City Comptroller Scott Stringer is suing Mayor Bill de Blasio’s administration for failing to hand over records related to the mayor’s response to the COVID-19 crisis.
The lawsuit, filed Wednesday in Manhattan Supreme Court, accuses City Hall of failing to comply with a subpoena Stringer issued in June as part of the comptroller’s probe.
“The City’s refusal to timely and fully comply with the Subpoena is impeding and frustrating the Comptroller’s ability to complete the Investigation,” the suit reads.
In May, Stringer — who is running to replace the term-limited de Blasio in 2021 — launched the investigation into the city’s handling of the pandemic, saying he wanted to know “what we knew, when we knew it and what we did about it.”
“My office is examining city government’s response because New Yorkers deserve an objective assessment of what we did right and what we can do better going forward,” Stringer said at the time.
A recent report from his office estimated that the city has “incurred or committed to $4.95 billion of COVID related spending in [fiscal year] 2020 and [fiscal year] 2021,” the court papers say.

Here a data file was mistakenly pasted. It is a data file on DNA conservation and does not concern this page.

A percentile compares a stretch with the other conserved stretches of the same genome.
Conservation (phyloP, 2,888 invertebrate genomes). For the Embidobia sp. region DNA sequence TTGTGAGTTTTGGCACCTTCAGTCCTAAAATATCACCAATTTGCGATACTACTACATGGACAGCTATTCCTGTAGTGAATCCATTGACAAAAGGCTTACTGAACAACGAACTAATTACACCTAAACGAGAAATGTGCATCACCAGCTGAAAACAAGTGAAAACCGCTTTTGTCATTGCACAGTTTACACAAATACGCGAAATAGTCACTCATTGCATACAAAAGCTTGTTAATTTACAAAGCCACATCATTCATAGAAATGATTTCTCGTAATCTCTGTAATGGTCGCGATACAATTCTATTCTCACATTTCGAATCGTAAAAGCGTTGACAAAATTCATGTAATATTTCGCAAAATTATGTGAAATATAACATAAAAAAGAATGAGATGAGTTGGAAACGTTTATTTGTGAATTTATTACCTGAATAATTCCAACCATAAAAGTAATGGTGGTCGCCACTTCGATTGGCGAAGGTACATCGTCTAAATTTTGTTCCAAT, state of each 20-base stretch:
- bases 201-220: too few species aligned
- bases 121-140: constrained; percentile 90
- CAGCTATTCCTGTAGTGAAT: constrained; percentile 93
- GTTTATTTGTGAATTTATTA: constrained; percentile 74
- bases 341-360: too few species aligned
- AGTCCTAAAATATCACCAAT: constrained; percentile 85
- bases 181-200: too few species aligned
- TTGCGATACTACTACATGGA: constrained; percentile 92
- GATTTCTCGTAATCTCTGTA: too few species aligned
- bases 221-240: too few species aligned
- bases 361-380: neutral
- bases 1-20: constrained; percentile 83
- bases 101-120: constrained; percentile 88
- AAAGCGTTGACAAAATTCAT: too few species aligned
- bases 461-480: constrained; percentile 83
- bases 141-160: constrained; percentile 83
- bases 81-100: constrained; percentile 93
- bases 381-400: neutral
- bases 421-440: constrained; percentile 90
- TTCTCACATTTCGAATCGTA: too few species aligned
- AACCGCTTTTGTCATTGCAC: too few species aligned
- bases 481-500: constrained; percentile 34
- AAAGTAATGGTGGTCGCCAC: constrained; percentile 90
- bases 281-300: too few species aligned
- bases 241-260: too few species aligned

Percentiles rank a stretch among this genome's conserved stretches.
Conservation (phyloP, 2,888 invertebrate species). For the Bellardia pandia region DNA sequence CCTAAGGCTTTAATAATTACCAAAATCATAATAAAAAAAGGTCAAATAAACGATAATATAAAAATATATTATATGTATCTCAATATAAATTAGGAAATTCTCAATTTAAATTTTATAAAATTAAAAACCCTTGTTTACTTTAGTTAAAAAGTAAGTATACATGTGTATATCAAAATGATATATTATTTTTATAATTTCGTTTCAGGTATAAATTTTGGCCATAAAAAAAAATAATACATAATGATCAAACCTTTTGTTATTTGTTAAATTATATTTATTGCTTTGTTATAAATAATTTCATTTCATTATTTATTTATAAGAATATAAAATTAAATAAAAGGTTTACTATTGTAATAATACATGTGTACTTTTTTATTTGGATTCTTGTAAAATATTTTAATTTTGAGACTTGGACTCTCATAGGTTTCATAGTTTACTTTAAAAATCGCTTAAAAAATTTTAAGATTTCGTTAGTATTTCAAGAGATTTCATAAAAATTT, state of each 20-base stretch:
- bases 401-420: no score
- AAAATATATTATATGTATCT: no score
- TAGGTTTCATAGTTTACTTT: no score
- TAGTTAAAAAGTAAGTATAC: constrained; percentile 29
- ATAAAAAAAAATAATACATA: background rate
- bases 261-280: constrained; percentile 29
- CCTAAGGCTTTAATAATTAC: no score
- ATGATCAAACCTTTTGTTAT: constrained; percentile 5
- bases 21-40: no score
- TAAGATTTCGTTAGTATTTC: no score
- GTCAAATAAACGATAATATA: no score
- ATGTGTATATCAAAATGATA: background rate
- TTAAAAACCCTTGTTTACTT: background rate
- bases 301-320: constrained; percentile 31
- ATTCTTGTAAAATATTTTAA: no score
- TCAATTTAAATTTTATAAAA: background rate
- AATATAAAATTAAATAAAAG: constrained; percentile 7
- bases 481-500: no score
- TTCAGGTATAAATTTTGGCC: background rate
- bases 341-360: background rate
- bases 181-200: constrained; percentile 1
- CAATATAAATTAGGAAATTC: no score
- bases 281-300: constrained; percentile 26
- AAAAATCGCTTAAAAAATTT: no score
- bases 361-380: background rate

The comptroller — whose office is empowered to investigate all matters relating to or affecting the city’s finances — now wants a judge to force the city to turn over the relevant records by New Year’s Eve.
The subpoena requested data from five city agencies — the mayor’s office, Department of Health and Mental Hygiene, Emergency Management, fire department and Health + Hospitals — on a rolling basis and set a July 31 deadline for the information.
But the city Law Department only made a “small production” of 124 documents “of limited relevance” on July 30, the lawsuit alleges.
Stringer says the hold up is interfering with his investigation, including witness interviews that will likely have to be followed up on once the documents are turned over, the suit says.
The Law Department deferred questions to City Hall, which didn’t immediately comment.
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